Once you have your blog live and are writing compelling content with killer images (you are, aren’t you?), you are going to need an easy way for visitors to share your content. In fact this needs to be part of your content strategy to gain more traffic. The best option is a social media plugin, which will automatically position small icons above, below or beside your content so that people can share it. Most of these allow you to select popular outlets (such as Flare) and some allow a drop down option for all outlets (Sociable). Some will let others see a count of how many times the page has been shared (ShareThis) while others will track your reach for you (AddThis). Many do a combination of all these options. My current favorite is Flare, for its style, positioning and better G+ support.
Not all of these tools support a “Pin” button for your images so you may want to look into a plugin that just handles Pinterest. Some of these offer great flexibility, like the ability to position a “Pin it” button directly on or near your image. “10+ WordPress Plugins To Pinterest-Ize Your Website” has a great break down of the plugins available just for Pinterest.
5. Related posts for your readers.
Ever read a blog post and want to learn more about this topic?
That’s where related posts come in handy. These are articles that you find at the bottom of a blog post with “related” content found in other blog posts. Related posts can be linked either textually (usually with a bulleted list) or with thumbnail images. Using images, though, requires that your post has a featured image but some plugins, like nrelate, will allow you to select a default image for posts that do not have one set. In addition, you can set up exte
rnal link services, like Related Posts for Zemanta, that will pull in related content from other websites and earn you a small advertising fee.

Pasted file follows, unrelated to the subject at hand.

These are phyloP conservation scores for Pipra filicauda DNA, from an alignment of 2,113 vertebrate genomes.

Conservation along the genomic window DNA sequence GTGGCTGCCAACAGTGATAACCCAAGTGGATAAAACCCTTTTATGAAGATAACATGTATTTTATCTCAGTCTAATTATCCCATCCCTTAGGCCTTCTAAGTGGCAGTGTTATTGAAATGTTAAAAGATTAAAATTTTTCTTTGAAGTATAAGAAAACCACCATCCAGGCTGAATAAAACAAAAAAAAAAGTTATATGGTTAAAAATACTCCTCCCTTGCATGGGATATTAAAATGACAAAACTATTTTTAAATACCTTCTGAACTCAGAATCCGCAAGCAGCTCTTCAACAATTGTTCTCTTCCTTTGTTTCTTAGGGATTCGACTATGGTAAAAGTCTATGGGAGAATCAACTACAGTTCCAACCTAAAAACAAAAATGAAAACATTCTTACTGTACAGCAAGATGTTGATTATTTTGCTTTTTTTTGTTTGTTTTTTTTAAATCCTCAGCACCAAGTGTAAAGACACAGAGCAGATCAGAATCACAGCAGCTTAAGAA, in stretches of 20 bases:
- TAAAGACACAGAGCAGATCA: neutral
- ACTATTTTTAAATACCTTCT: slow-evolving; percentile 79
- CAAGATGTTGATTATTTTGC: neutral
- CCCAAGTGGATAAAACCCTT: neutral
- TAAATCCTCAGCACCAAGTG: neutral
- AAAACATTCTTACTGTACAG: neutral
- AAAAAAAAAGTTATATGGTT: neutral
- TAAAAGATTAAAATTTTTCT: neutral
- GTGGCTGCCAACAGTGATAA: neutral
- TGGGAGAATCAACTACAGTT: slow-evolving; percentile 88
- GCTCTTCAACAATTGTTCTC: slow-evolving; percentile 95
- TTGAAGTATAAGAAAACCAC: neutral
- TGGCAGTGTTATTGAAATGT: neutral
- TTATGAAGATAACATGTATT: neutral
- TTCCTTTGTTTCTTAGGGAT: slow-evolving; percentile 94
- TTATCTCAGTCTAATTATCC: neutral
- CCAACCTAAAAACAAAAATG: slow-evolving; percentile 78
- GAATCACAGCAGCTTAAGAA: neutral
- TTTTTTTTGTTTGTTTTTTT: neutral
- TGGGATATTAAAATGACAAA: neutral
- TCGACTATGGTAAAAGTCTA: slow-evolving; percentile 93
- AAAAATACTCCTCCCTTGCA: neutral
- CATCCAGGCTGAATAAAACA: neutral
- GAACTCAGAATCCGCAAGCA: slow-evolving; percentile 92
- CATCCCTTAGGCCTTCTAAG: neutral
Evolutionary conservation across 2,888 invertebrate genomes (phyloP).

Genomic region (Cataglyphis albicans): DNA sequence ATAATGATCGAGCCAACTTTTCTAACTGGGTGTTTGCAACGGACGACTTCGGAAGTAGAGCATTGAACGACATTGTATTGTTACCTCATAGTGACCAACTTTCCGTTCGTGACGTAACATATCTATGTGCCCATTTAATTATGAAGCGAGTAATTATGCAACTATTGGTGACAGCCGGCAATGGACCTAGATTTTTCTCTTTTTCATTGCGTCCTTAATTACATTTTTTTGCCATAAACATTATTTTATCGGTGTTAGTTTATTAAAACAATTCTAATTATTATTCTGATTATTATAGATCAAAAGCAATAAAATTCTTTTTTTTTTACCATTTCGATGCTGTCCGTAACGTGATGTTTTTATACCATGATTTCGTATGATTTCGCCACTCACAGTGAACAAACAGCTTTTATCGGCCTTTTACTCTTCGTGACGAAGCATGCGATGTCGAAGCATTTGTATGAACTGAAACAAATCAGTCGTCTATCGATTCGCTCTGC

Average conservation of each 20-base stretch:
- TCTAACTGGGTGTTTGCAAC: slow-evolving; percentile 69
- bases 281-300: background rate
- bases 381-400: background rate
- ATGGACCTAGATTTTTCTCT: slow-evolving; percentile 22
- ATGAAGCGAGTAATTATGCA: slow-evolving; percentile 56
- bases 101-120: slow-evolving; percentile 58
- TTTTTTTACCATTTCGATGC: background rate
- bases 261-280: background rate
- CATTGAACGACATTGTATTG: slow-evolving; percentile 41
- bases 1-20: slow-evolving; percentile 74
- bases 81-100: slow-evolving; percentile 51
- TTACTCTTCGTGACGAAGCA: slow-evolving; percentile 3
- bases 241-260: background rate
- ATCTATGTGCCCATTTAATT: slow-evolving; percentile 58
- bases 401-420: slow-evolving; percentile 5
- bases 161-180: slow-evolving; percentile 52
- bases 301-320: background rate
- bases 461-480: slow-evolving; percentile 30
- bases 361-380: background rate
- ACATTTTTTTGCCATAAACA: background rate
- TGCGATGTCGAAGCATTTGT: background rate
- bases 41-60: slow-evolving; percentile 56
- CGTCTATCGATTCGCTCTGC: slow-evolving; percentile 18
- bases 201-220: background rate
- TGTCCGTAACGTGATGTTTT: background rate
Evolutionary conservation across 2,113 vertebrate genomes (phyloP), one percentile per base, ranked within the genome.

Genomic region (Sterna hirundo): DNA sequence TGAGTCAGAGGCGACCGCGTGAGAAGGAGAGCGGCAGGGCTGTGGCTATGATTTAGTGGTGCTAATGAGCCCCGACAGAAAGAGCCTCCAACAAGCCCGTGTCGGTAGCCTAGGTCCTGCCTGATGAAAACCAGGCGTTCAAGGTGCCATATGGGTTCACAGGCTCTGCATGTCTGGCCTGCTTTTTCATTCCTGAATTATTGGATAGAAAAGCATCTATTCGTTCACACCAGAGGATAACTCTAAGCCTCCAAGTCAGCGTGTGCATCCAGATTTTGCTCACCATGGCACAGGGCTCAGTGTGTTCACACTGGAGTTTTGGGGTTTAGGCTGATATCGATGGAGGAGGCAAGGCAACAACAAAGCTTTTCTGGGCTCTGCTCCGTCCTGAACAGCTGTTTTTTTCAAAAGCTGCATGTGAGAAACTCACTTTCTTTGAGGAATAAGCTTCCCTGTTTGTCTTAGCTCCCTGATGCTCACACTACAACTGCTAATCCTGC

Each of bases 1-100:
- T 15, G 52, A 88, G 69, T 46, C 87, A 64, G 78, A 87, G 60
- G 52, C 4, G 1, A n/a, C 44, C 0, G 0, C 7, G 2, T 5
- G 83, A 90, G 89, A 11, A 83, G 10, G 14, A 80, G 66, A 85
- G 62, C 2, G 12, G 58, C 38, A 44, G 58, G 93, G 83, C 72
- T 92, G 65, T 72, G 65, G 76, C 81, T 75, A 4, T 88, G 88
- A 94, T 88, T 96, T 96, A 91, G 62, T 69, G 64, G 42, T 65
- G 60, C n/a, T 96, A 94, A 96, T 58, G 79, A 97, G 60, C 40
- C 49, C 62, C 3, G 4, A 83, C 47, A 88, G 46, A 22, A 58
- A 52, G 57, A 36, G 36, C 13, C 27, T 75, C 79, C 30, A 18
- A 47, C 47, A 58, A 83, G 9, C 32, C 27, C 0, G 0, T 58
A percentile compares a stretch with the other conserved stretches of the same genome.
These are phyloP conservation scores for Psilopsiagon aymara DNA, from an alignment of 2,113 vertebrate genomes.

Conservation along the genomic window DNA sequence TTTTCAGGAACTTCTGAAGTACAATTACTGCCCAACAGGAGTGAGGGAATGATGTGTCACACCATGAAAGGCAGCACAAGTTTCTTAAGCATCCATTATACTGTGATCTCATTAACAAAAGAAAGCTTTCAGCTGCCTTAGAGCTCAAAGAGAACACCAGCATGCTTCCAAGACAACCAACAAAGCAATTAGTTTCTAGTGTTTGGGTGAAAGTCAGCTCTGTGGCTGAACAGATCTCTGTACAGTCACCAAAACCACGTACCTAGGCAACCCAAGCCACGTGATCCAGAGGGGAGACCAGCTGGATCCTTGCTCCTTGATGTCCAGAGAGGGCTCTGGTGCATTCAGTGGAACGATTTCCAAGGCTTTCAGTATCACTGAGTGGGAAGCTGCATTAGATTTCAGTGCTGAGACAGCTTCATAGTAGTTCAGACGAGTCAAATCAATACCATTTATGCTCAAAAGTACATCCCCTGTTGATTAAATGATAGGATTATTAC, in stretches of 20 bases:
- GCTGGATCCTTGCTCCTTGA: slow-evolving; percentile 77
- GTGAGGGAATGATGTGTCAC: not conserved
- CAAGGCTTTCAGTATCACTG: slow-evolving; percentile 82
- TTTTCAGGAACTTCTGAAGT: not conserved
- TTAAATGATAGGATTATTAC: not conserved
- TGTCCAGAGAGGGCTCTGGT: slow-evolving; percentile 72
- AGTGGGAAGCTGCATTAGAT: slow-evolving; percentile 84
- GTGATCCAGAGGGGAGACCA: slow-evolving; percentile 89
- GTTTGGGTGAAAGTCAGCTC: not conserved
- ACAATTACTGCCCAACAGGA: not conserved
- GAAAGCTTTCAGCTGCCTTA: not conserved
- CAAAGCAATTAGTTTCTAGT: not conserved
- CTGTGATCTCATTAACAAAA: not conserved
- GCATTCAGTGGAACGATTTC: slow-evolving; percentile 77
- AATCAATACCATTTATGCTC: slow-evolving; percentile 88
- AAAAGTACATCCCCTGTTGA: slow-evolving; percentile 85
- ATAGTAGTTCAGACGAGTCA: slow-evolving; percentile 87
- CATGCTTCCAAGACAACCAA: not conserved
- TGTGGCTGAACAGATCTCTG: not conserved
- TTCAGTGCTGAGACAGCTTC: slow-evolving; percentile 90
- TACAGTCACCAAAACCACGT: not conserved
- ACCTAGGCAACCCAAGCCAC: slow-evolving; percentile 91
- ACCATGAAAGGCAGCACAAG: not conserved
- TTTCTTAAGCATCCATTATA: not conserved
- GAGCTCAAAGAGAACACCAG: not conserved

My current personal favorite is Contextual Related Posts, which I believe does the best job I’ve seen so far pulling in posts that truly have relevant data. The best thing to do is experiment and try which systems you like best. You’ll notice that each plugin will give you very different “related content,” so do some experimentation and tweak the options to get the content the most relevant content to appear beneath your blog posts.
6. Nofollow controls.
If you ever start posting sponsored blog or reviews, or advertisements and want to avoid censure by Google, you’ll need to ensure that your links are “nofollow.” Default links are always automatically “dofollow” – that is, Google gives them credit as reliable, organic links and that affects page rank for those sites. If you are recommending a great site for web hosting resources that has a lower page rank than you, for example, Google will give that site credit for your link and that can improve their page rank.
However, Google will not give credit if those sites are promotional in some manner – that is, you received some type of compensation or item in exchange for the link. Because “dofollow” is automatic, that means Google can penalize you – or your client – for breaking their rules. However, the default WordPress editor does not let you select “nofollow;” you have to manually type in the code. Using a reliable plugin, such as WP Nofollow Post, allows you to select “nofollow” whenever you are posting content of this nature and puts the option directly in your link generator. (Keep in mind, user submitted content in WordPress, such as comments, are “nofollow” by default. This plugin helps with page and post content.) Keep yourself and your clients safe by properly utilizing the “nofollow” property when required.
These are the basic must-have plugins that all bloggers should use. Once you get started, you’ll want to install even more useful plugin tools. One word of caution: plugins can slow your site down or not work properly together. Make sure your site functions properly after activating each plugin, and deactivate it if something goes haywire.